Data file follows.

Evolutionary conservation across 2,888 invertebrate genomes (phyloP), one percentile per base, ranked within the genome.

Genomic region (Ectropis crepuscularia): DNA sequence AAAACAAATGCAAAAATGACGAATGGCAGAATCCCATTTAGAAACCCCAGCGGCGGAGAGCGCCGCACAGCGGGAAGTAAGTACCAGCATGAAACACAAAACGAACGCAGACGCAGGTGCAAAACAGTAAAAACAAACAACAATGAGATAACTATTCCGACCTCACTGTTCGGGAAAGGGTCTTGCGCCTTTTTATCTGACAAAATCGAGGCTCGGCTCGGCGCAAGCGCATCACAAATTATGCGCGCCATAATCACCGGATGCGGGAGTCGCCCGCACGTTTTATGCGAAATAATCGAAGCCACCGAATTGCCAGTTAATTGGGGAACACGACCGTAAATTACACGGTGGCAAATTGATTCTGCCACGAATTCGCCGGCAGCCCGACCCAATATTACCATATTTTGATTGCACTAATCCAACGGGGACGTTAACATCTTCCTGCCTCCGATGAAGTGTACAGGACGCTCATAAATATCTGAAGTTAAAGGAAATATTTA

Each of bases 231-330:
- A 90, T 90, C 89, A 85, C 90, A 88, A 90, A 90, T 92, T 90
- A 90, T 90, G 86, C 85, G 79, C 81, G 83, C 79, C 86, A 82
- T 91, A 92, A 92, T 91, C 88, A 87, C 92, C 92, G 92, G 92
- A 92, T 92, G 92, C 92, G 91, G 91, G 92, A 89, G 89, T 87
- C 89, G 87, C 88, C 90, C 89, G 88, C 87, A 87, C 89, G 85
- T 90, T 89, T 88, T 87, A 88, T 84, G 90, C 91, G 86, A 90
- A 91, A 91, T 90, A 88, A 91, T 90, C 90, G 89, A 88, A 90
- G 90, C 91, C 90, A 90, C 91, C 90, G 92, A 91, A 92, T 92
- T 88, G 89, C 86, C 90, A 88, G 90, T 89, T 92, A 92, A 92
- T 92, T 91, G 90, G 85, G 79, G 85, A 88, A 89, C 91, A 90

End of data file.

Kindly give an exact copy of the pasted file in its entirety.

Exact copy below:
Evolutionary conservation across 2,888 invertebrate genomes (phyloP), one percentile per base, ranked within the genome.

Genomic region (Ectropis crepuscularia): DNA sequence AAAACAAATGCAAAAATGACGAATGGCAGAATCCCATTTAGAAACCCCAGCGGCGGAGAGCGCCGCACAGCGGGAAGTAAGTACCAGCATGAAACACAAAACGAACGCAGACGCAGGTGCAAAACAGTAAAAACAAACAACAATGAGATAACTATTCCGACCTCACTGTTCGGGAAAGGGTCTTGCGCCTTTTTATCTGACAAAATCGAGGCTCGGCTCGGCGCAAGCGCATCACAAATTATGCGCGCCATAATCACCGGATGCGGGAGTCGCCCGCACGTTTTATGCGAAATAATCGAAGCCACCGAATTGCCAGTTAATTGGGGAACACGACCGTAAATTACACGGTGGCAAATTGATTCTGCCACGAATTCGCCGGCAGCCCGACCCAATATTACCATATTTTGATTGCACTAATCCAACGGGGACGTTAACATCTTCCTGCCTCCGATGAAGTGTACAGGACGCTCATAAATATCTGAAGTTAAAGGAAATATTTA

Each of bases 231-330:
- A 90, T 90, C 89, A 85, C 90, A 88, A 90, A 90, T 92, T 90
- A 90, T 90, G 86, C 85, G 79, C 81, G 83, C 79, C 86, A 82
- T 91, A 92, A 92, T 91, C 88, A 87, C 92, C 92, G 92, G 92
- A 92, T 92, G 92, C 92, G 91, G 91, G 92, A 89, G 89, T 87
- C 89, G 87, C 88, C 90, C 89, G 88, C 87, A 87, C 89, G 85
- T 90, T 89, T 88, T 87, A 88, T 84, G 90, C 91, G 86, A 90
- A 91, A 91, T 90, A 88, A 91, T 90, C 90, G 89, A 88, A 90
- G 90, C 91, C 90, A 90, C 91, C 90, G 92, A 91, A 92, T 92
- T 88, G 89, C 86, C 90, A 88, G 90, T 89, T 92, A 92, A 92
- T 92, T 91, G 90, G 85, G 79, G 85, A 88, A 89, C 91, A 90